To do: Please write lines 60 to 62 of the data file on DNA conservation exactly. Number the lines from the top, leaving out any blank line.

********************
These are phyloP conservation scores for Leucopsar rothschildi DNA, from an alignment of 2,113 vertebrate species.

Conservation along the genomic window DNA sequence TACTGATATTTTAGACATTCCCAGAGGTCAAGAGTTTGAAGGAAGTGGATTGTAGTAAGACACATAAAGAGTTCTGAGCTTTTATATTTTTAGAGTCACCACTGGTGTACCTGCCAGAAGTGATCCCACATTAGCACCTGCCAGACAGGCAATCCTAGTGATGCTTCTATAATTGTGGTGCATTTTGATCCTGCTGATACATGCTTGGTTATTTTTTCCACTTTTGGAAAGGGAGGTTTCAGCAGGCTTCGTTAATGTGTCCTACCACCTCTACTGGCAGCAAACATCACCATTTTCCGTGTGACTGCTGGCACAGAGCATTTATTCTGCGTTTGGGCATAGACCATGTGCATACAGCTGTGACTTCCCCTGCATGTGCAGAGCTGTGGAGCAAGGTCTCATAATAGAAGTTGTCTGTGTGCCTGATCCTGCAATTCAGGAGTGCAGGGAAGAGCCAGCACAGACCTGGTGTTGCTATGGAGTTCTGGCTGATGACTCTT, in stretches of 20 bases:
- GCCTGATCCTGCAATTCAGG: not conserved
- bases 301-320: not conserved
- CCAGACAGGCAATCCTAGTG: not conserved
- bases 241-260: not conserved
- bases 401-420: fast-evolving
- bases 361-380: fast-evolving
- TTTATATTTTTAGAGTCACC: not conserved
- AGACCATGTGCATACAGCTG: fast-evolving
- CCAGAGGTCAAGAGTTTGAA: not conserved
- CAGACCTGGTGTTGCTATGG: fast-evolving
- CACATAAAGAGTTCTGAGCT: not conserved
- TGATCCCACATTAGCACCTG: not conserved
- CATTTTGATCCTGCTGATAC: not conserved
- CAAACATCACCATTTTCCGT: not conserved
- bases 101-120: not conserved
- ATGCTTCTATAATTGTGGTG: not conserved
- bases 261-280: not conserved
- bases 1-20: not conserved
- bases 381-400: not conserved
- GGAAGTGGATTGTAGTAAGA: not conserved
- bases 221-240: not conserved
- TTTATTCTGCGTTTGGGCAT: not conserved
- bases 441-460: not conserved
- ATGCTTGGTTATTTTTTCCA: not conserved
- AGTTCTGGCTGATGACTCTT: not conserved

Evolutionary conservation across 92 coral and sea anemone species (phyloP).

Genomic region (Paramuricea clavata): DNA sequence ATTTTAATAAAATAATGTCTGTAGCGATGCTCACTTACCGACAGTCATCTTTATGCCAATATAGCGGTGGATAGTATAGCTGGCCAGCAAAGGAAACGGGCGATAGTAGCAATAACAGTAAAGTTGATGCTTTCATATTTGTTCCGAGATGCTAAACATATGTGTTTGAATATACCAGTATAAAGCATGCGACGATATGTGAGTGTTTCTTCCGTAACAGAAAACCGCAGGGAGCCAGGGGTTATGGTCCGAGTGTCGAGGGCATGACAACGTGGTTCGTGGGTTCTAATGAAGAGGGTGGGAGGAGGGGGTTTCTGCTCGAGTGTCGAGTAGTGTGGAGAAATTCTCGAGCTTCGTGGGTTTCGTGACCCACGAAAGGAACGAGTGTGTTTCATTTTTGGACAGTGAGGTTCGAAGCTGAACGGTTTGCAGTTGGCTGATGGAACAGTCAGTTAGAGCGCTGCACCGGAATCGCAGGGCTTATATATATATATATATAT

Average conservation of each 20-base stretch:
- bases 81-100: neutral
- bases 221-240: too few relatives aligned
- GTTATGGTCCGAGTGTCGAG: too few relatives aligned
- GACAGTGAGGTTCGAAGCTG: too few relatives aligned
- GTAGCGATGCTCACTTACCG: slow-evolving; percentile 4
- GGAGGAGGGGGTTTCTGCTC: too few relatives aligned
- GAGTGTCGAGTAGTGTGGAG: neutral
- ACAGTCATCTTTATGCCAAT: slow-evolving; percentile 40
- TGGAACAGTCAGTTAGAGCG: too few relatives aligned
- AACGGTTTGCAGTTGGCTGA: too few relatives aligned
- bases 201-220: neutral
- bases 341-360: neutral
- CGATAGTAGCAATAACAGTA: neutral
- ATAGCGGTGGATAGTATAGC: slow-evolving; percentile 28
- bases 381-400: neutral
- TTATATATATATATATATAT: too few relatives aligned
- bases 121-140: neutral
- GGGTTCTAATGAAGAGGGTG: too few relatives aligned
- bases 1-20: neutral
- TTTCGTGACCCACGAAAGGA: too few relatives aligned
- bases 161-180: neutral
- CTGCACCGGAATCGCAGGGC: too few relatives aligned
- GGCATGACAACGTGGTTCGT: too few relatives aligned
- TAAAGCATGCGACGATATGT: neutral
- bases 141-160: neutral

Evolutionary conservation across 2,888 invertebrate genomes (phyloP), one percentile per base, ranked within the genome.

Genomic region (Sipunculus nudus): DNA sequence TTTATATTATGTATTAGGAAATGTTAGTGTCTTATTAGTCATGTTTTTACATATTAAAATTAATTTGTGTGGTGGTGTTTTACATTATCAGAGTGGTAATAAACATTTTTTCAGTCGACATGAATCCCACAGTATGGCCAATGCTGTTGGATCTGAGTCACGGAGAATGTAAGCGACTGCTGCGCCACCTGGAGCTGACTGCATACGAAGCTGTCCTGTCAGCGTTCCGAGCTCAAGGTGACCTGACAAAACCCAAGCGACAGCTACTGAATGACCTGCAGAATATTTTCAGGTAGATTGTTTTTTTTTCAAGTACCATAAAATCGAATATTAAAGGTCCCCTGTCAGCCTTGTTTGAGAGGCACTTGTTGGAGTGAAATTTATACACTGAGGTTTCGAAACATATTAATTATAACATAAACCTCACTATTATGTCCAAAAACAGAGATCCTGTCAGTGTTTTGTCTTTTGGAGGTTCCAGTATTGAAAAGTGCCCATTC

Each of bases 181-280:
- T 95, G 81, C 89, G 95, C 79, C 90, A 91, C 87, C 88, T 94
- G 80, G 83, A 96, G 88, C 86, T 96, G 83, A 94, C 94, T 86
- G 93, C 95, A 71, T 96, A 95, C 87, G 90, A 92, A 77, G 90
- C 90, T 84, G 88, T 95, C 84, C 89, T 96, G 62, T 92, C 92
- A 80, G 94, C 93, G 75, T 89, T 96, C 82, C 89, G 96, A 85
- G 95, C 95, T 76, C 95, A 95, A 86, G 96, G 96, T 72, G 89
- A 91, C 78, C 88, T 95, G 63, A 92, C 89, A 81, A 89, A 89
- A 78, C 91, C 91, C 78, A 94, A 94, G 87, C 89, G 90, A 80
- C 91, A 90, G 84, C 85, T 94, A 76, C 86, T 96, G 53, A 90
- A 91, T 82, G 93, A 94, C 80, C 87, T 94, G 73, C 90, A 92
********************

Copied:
- G 80, G 83, A 96, G 88, C 86, T 96, G 83, A 94, C 94, T 86
- G 93, C 95, A 71, T 96, A 95, C 87, G 90, A 92, A 77, G 90
- C 90, T 84, G 88, T 95, C 84, C 89, T 96, G 62, T 92, C 92